3D visual of Apartment in Milan designed by Marcante Testa
Apartment in Milan designed by Marcante Testa
The Scalloped Shell
In a time when consideration for the environment is at the forefront of design, shapes taken from nature continue to be influential. This year will see the use of the shell used across wallpaper and fabric design, as well as furniture and accessories, much like styles seen during the Art Deco period. The shell has been a symbol of pilgrimage, fertility and femininity, think The Birth of Venus by Botticelli, for centuries and can bring elegance and softness to a space.
Jarrod Lim designed Chair
Kyoto Pillow Covers by Serena & Lily
This is a trend that can be used as little or as much as you like. You can introduce it on a budget or spend more on statement pieces such as the Jarrod Lim chair. This trend also encompasses fish scale designs, which has been linked to a concern over the health of our oceans, known as the ‘Blue Planet Effect’. So whether it be shells or scales, this trend has something for everyone.
There is a pattern within colour trends, which without fail seems to follow the same formula year in and year out. It goes a little like this:
- Year One; leading colour experts identify a bold colour palette for the year ahead. Those averse to these colours push a more neutral agenda.
- Year Two; having identified the popularity of the slightly more muted colours, the leading experts release their colours of the year…and guess what? We are left with ‘warm neutrals’ or Dulux’s colour of 2019 ‘Spiced Honey’
- Year Three; BOLD IS BACK as a rebellion to the neutrals of the year before.
And so this continues. This is not unique to colours, patterns, for example, follow a similar format. One year bold prints are popular and as a rebellion against this, the following year is filled with delicate botanicals. This year’s nudes are influences by pink, possibly a knock on effect of Pantone’s colour of the year ‘Living Coral’.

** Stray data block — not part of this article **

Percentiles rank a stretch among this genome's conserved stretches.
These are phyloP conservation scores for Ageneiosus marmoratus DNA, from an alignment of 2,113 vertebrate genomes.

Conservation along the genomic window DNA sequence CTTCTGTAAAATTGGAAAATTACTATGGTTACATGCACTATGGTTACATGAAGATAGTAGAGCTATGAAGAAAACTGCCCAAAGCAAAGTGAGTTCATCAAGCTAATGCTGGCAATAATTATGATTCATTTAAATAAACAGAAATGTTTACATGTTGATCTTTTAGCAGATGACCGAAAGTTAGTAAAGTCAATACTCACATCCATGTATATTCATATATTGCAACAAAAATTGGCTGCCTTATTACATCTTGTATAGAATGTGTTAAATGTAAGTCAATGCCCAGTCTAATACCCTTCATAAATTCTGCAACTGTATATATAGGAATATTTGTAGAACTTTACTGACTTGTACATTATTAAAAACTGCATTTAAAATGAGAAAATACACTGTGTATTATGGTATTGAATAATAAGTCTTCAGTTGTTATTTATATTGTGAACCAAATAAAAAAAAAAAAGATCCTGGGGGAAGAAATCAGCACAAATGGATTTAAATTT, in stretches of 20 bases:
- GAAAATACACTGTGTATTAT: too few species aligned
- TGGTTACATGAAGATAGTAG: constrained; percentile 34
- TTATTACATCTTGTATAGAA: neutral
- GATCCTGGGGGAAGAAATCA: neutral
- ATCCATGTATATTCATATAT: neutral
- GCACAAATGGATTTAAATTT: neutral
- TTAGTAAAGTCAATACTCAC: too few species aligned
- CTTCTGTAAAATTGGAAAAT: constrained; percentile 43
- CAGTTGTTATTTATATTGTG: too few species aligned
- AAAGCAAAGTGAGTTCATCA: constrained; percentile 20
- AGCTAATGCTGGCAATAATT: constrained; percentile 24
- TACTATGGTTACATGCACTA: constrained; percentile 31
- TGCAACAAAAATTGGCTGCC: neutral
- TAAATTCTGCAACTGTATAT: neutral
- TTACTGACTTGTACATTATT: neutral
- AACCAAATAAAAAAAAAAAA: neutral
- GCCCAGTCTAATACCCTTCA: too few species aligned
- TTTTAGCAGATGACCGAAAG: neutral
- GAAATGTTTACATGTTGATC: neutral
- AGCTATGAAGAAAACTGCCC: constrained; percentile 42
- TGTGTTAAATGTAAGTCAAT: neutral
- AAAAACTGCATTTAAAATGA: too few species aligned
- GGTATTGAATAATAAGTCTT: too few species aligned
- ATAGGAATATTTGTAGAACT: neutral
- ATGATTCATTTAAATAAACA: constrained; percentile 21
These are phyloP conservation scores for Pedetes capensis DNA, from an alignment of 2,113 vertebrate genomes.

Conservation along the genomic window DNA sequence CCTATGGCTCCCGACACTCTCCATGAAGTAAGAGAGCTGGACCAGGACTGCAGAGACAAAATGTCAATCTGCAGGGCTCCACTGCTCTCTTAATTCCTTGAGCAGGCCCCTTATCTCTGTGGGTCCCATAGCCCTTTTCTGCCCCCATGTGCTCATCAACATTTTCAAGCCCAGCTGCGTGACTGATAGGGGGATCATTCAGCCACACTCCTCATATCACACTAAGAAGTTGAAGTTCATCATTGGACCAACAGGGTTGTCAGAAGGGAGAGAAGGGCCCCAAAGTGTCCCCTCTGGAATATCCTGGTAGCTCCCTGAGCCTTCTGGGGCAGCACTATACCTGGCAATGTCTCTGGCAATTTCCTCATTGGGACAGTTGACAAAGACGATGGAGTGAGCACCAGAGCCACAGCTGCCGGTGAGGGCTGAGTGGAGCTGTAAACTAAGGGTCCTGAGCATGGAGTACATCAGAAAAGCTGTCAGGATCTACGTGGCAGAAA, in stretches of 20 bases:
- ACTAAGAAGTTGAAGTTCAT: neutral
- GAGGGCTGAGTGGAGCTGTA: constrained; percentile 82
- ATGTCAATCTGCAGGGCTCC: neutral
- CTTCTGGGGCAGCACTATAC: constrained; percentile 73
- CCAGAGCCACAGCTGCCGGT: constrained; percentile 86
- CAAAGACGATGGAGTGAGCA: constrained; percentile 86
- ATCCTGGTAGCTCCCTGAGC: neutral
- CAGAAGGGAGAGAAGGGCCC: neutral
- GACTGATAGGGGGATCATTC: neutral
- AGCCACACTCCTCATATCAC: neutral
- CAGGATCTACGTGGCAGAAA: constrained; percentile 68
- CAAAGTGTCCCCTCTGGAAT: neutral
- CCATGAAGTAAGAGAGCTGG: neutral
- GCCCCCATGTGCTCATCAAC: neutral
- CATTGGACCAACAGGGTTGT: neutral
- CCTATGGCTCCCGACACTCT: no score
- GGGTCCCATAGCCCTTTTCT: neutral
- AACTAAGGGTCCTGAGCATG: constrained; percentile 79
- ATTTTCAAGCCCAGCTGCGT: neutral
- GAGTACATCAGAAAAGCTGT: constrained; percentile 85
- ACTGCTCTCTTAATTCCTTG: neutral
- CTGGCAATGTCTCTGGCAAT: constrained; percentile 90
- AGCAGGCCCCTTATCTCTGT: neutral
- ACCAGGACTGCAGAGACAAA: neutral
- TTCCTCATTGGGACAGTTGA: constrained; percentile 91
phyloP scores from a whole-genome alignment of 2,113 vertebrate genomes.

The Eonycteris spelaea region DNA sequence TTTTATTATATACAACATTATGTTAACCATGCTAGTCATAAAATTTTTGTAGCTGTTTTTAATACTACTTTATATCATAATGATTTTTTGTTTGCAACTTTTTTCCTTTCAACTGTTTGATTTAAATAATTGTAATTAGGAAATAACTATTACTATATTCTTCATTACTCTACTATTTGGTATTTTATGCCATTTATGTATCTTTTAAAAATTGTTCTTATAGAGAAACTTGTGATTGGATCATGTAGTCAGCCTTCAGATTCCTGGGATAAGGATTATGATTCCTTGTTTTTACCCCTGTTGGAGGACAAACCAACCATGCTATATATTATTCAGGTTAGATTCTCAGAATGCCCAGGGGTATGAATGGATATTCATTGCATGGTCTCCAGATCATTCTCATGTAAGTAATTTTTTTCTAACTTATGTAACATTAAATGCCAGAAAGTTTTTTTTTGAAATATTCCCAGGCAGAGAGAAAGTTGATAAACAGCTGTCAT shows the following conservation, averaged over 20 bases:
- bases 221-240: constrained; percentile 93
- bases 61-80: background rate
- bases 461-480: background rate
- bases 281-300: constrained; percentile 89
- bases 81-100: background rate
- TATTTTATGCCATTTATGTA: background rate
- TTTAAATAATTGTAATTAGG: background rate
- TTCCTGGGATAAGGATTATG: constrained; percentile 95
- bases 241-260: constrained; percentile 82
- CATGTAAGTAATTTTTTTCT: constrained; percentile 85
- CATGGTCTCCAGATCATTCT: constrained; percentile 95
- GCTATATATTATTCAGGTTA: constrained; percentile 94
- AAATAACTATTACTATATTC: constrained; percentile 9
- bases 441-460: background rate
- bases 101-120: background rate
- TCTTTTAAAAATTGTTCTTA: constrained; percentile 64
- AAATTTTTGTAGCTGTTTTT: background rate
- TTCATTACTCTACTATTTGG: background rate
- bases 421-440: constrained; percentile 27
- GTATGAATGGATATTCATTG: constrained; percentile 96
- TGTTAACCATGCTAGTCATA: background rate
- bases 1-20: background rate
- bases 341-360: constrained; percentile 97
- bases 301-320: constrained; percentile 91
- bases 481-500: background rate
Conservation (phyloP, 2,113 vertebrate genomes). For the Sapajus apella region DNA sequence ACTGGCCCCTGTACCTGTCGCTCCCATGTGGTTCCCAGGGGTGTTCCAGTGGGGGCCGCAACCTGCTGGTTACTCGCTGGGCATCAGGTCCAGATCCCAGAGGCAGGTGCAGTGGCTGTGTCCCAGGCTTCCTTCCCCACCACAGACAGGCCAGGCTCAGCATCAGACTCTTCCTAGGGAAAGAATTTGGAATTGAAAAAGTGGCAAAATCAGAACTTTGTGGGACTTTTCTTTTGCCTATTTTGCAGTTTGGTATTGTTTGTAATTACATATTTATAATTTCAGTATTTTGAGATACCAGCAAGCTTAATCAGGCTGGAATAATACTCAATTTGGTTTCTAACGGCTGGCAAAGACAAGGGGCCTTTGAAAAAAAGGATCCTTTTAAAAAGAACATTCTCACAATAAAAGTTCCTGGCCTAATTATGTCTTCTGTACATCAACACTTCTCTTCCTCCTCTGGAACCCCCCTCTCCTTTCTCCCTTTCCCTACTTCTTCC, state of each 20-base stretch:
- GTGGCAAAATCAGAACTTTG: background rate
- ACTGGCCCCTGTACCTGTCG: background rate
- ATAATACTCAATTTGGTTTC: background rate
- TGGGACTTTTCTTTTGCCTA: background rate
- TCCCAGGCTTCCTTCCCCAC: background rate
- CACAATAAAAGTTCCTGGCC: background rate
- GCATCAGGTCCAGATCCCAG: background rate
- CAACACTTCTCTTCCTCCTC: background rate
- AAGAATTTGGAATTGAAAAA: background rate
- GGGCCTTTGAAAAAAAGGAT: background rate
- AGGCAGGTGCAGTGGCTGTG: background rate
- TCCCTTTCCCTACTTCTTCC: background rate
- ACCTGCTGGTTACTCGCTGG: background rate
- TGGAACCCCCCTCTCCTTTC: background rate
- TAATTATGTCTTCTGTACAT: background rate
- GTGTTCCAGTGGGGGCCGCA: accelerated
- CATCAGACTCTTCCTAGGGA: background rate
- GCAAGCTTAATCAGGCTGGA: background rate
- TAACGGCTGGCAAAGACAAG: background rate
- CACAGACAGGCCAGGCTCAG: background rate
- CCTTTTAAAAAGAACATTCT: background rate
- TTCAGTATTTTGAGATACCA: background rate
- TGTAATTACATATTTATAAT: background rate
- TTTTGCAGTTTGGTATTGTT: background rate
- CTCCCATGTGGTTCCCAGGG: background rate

Jotun Lady’s Urban Living colour palette
Julianne 3 Seater Velvet Sofa in Blush Pink available from Made.com
The dictionary definition of trend uses the term ‘general direction’, by nature this is not an exact science. Trend forecasters can make mistakes, likewise, trends can emerge that no one saw coming. Trends are also subjective, what you like might not be to everyone’s taste. Equally, what your client likes may not be to your taste. Regardless, trends cannot be avoided, so you may as well just go with it.
Thank you for taking time to write Interior Trends 2019.
I think Matte Black & Matt Black with a minimal shean alongwith shades of grey has always been very versatile for applications.
Architects like Tony Chi has used it effectively many times in the past.
The idea of using strong accents in a neutral space always resurfaces as a trend as it’s very effective when used creatively.
I like the idea of modern and contemporary application of traditional objects, forms etc.
Enjoyed the article. Keep writing more